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Yes, I’m a Special Needs Parent

This is part of a new series of posts called “Yes, I am A Special Needs Parent” from special needs parents of all stripes. The idea for it was born after special needs parents came together at BlogHer  for a mini conference. It’s meant to illuminate the different experiences that parents of special needs kids have and the struggles and joys we face. If you are interested in being part of the monthly series, please email Kate Canterbury at theguavaliciouslife at gmail dot com.


Shane Johnson is a full-time Technician at the Radical Child Development Center/stay-at-home parent, play games well, drinks coffee out of a sippy, and has recently moved to Columbia, Missouri. He blogs about his being a newcomer to Columbia at The COMO Collective. He enjoys correspondence with like-minded parents.



Waiting for Technology to Catch Up With Kaveh

Our son Kaveh was born in the Spring of 2008. He’s named after a mythological Persian blacksmith who led a popular revolt over a despotic king. We don’t expect him to do the same, but if he does, we’ll cheer him on. As a matter of fact we’ll back him 100% on anything he chooses, within reason.

It’s sort of incredible how social he is. He has no problem embracing new strangers that may offer a hug or to hold him. He passionately expresses his opinion on all things within eyesight. He even offers to share every bite of his food in a “I eat a bite, now it’s your turn” sort of way. He’s sure to let you know when it’s your turn too! When he giggles, there’s pretty much nothing wrong with the world at that moment. My son has this knack for crushing your outside world concerns with slight grin, all of which are richly documented on his Picasaweb site that has filmed his growth from birth.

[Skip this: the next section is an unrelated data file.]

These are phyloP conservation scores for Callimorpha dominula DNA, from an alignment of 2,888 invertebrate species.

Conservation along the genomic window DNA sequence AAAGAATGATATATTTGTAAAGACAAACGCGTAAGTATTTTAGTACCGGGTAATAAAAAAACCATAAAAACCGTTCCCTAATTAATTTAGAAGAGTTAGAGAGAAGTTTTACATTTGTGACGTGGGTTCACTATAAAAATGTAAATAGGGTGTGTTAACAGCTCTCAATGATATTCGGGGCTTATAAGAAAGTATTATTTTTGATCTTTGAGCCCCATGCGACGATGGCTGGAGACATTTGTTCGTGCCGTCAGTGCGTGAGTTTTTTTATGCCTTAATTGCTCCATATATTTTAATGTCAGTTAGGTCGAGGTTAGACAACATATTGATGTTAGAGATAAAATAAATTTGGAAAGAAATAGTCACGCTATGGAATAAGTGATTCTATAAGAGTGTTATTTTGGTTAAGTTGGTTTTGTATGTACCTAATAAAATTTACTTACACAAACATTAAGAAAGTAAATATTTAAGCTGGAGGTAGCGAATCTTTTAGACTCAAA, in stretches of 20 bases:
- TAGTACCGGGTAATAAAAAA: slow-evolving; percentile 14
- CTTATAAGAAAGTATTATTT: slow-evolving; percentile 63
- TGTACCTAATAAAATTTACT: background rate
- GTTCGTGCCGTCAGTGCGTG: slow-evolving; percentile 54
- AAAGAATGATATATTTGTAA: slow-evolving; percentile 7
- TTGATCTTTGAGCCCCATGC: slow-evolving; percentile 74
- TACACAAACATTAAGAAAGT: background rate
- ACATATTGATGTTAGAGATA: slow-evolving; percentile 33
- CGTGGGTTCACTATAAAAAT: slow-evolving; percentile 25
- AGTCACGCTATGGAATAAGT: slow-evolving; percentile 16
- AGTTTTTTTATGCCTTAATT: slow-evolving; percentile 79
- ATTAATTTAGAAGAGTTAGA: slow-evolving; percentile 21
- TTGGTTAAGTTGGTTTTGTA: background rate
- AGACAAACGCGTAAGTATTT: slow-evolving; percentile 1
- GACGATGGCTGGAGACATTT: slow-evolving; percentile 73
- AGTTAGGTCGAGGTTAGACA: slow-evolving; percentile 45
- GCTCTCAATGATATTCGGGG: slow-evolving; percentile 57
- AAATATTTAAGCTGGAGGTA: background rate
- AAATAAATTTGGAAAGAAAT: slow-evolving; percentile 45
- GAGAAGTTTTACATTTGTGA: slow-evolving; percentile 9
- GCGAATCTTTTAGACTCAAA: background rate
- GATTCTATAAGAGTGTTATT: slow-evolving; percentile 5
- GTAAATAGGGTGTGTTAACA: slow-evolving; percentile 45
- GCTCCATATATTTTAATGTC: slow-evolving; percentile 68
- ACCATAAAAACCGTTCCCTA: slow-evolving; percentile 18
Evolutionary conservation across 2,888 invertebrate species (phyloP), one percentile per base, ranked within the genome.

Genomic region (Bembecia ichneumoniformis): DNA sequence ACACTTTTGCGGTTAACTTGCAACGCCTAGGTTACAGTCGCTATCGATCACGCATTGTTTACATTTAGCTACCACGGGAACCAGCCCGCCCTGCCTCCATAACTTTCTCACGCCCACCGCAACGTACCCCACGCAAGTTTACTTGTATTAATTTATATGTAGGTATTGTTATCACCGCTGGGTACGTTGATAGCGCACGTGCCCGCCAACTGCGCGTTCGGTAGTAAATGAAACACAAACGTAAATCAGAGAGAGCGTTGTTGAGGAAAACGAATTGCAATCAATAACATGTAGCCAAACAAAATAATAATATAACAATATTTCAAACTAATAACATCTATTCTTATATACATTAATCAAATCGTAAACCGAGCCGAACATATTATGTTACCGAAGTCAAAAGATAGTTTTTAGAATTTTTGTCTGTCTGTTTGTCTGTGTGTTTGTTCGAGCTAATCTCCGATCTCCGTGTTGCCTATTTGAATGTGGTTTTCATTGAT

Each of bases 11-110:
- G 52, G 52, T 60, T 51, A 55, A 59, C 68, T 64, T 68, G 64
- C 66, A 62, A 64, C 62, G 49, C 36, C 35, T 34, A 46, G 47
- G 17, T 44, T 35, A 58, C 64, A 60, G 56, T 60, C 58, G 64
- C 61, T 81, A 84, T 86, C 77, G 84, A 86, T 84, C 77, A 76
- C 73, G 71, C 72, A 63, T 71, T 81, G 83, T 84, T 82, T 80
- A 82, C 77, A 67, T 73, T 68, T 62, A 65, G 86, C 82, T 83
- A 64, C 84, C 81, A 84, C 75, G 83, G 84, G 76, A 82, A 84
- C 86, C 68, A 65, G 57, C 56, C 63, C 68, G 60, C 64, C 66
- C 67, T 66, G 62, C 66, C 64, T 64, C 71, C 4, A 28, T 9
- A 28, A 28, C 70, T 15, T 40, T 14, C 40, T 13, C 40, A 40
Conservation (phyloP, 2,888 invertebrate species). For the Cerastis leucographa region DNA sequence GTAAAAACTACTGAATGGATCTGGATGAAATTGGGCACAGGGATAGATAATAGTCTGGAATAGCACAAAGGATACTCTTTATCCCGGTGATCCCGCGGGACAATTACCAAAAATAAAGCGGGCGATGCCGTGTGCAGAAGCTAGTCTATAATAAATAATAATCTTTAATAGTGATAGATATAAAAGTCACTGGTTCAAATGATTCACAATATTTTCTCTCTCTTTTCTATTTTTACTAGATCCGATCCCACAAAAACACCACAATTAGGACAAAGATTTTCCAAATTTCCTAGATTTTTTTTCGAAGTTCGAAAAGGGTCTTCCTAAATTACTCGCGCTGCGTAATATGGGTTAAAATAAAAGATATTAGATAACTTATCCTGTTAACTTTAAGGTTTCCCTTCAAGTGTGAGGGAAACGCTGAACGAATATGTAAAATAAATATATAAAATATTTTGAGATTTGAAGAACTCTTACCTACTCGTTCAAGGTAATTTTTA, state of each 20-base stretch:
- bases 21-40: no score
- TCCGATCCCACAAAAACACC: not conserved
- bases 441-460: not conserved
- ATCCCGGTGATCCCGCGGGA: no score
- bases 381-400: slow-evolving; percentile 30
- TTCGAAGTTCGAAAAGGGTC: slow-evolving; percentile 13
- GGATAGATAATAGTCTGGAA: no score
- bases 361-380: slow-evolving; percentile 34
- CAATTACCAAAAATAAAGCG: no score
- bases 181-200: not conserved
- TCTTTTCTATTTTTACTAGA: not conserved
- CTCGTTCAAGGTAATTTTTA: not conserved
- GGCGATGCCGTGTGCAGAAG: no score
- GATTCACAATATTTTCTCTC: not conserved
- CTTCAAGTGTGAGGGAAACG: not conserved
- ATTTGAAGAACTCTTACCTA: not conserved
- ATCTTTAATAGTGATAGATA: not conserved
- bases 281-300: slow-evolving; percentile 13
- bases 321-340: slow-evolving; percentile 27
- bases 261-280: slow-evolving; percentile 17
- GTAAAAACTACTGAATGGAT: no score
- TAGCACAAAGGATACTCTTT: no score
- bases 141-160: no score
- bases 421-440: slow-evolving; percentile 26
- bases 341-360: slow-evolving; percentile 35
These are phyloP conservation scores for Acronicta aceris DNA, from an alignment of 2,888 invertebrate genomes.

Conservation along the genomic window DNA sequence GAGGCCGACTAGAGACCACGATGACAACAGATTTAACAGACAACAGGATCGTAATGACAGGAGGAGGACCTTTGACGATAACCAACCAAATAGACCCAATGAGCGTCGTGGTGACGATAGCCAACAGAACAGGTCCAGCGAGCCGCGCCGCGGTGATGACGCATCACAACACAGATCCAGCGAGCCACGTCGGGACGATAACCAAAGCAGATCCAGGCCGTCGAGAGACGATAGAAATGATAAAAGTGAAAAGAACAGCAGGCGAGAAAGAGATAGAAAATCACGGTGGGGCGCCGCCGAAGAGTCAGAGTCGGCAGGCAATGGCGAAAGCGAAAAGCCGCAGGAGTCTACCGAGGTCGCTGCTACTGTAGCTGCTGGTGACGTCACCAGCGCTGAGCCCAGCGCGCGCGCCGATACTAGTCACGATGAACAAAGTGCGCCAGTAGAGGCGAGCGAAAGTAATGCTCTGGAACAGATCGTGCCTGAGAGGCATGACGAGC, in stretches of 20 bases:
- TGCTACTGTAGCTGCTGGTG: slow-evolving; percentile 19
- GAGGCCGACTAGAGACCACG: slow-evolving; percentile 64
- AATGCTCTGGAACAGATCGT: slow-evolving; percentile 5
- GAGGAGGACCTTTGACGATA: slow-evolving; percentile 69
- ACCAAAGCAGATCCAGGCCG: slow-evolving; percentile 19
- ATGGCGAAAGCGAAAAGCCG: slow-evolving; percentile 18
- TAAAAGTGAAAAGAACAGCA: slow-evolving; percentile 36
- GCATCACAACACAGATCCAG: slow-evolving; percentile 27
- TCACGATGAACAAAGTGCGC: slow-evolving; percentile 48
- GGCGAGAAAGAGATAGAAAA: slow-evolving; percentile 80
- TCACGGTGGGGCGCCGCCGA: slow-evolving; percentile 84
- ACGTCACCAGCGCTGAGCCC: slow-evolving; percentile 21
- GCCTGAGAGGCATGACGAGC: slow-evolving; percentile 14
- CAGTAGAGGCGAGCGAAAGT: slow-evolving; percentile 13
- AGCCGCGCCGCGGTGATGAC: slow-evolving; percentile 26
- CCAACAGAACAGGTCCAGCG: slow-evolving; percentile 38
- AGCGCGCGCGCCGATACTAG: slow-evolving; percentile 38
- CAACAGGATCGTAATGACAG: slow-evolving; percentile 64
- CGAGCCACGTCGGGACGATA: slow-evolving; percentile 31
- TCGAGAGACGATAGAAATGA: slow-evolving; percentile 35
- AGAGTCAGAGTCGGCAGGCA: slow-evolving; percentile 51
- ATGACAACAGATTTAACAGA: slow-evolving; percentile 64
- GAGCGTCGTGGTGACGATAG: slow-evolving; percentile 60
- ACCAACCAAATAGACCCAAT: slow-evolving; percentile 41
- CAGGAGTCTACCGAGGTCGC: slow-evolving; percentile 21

The richness of his incredibly joyous outlook on life is only tempered by his temporary physical condition and his inability to speak. He’s 3 and half now and not able to walk, crawl, communicate with words, feed, cloth, or bath independently…yet.

My son is one of many children that have global developmental delays. These delays require more attention to detail in the already complicated duty of raising a child. Besides not having a solid full night sleep, save for those few nights when family rescues us, my partner and I have a litany of routines, appointments, and regular interactions with the Medical Industrial Complex. If the frustrations and emotional breakdowns with having a “not typically developing child” weren’t enough, we wage a daily, weekly, and monthly battle to secure services from insurance companies that see all clients as 20 year olds that would rather go to the health food store for remedies rather than services from medical professionals.

Despite my bleak outlook on health care, we have had some fantastic therapists, doctors, nurses, and assistants that have provided a soft landing in an otherwise perilous tumble down the rabbit hole of “diagnosing”. That feeling of not knowing or waiting for some super drug that was going to right the ship made every day a battle.

We’ve survived the first 3 and half years of battle but the struggle is still beautiful. While we appreciate the doctors compliments about how we’re “great parents” what we’d really appreciate is solid answers and a long term prognosis.

Unfortunately, technology is not advanced enough to catch up with our son. As such, we’ll plug along with our therapies, routines, school, playdates, swinging, blowing bubbles, riding in our wagon, playing with water, and generally enjoying each other’s company.

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  1. September 21, 2011 |